By being happy we sow anonymous benefits upon the world.

~ Robert Louis Stevenson ~

Depression or Dejection: Which One?

March 2nd, 2012 ~ Est. reading time: 1 min, 32 secs

Depression, or just another bad hair day?

This is tricky. “Depression” often describes anything from feeling down to being medically unwell. So when people reach for the depression word to describe a range of things, it’s difficult to know what they’re talking about.

Like love, such terms have a kind of catchall quality. Yet it helps if we tease out the meanings to prevent labeling typical feelings too severely.

Depression at the discovery we’ve received a parking ticket, for instance, is probably just dejection. Lumping bad day feelings with forms of diagnosable incapacity is completely confusing.  Worse, it can make people who really are unwell feel trivialized.

Giving well-meaning advice like, “Come on. You’ve been depressed for weeks now. Time to snap out of it and cheer up” to someone with medically diagnosed  depression is like saying, “Come on. You’ve broken your arm in three places. But that happened weeks ago. Time to snap out of it and hit the trampoline.”

Unlike the blues that come and go with our fluctuating moods, depression can’t be willed away.  There’s no point telling someone to take a concrete pill and toughen up. Severe depression is a disease that needs treatment, not a firm talking to.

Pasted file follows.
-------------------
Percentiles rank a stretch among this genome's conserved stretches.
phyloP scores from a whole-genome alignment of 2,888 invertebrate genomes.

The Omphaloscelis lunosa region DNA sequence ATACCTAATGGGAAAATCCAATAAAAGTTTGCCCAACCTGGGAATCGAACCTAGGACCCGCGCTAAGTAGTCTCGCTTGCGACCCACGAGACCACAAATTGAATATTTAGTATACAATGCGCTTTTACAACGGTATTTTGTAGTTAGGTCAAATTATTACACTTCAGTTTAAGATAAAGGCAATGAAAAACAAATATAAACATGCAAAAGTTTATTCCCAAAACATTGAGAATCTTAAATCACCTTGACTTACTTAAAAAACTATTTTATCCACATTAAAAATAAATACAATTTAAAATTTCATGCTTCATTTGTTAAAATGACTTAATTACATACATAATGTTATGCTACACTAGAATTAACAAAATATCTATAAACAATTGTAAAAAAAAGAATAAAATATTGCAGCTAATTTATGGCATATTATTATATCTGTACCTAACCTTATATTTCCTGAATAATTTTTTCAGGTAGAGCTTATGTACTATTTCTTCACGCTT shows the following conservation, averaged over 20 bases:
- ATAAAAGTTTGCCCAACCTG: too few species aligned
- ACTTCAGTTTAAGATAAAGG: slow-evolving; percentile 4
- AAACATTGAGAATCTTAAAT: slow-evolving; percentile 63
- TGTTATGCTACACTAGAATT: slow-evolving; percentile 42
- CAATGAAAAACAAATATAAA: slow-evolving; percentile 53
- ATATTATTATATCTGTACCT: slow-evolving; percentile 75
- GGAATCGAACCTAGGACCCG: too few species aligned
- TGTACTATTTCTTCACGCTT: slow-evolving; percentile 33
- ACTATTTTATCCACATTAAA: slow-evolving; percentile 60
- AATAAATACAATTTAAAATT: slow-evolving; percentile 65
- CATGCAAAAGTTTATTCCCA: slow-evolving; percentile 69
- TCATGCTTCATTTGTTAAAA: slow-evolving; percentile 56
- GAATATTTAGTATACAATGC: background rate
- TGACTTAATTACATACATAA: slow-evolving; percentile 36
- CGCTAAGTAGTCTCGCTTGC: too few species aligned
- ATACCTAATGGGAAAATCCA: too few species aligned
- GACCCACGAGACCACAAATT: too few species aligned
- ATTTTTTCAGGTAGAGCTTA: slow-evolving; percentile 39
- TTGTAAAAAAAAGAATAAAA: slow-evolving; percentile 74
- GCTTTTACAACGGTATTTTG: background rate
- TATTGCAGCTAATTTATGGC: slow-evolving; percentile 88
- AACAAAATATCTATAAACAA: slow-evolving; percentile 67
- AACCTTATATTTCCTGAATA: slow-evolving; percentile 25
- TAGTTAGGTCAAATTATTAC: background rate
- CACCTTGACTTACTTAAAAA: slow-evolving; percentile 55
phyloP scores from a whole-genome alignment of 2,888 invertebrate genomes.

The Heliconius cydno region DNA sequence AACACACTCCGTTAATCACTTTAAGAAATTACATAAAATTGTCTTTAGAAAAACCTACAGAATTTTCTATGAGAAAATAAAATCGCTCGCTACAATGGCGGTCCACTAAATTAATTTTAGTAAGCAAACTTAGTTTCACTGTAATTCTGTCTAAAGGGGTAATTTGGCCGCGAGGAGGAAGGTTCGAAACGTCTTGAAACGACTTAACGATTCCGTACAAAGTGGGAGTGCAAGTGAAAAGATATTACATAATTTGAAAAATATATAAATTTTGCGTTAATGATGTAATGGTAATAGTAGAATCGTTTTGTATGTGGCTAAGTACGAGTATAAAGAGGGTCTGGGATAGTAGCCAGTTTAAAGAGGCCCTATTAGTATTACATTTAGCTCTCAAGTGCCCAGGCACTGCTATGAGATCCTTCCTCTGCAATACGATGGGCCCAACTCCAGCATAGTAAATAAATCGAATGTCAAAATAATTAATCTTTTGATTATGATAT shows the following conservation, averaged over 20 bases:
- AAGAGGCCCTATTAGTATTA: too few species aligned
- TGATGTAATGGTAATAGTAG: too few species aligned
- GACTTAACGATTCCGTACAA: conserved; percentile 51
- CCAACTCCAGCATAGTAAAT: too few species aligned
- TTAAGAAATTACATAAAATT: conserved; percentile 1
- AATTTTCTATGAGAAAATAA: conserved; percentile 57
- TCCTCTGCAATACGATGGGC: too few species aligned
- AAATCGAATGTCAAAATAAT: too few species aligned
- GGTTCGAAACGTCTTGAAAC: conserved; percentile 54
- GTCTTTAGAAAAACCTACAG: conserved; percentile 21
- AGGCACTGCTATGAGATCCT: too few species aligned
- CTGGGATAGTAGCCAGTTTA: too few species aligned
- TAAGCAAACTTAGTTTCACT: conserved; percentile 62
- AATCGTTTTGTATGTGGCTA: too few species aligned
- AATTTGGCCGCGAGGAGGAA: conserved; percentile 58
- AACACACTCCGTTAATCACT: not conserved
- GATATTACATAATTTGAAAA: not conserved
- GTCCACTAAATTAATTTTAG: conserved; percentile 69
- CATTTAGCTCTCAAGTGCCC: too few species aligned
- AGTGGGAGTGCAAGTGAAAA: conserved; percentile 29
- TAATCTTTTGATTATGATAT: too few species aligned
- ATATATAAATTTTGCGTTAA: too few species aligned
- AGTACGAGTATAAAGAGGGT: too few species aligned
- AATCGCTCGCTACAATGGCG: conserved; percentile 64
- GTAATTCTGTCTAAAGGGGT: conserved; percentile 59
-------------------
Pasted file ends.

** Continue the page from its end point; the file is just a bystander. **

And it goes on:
How can you know the difference? Well, like they say in the ads, if in doubt see your doctor and discuss it. Feeling stuck in a low mood that refuses to shake isn’t necessarily a medical problem. Until they get over their rejection, jilted lovers feel that way every day. Whereas, seemingly happy people can feel they’re drowning in a silent sea of despair for no apparent reason. For these reasons good medical help makes sense. Not only can it clarify what’s happening. But it can also make a tremendous difference if it is a medical condition.

So, one way or the other, don’t dismiss how you’re feeling but find out the facts. Although nobody wants down days, depression and dejection are part of real life. Not only should we be open about them, but with the insight of qualified advice we can make sense of our experience. Better yet, we can also do something practical about how we’re really feeling.


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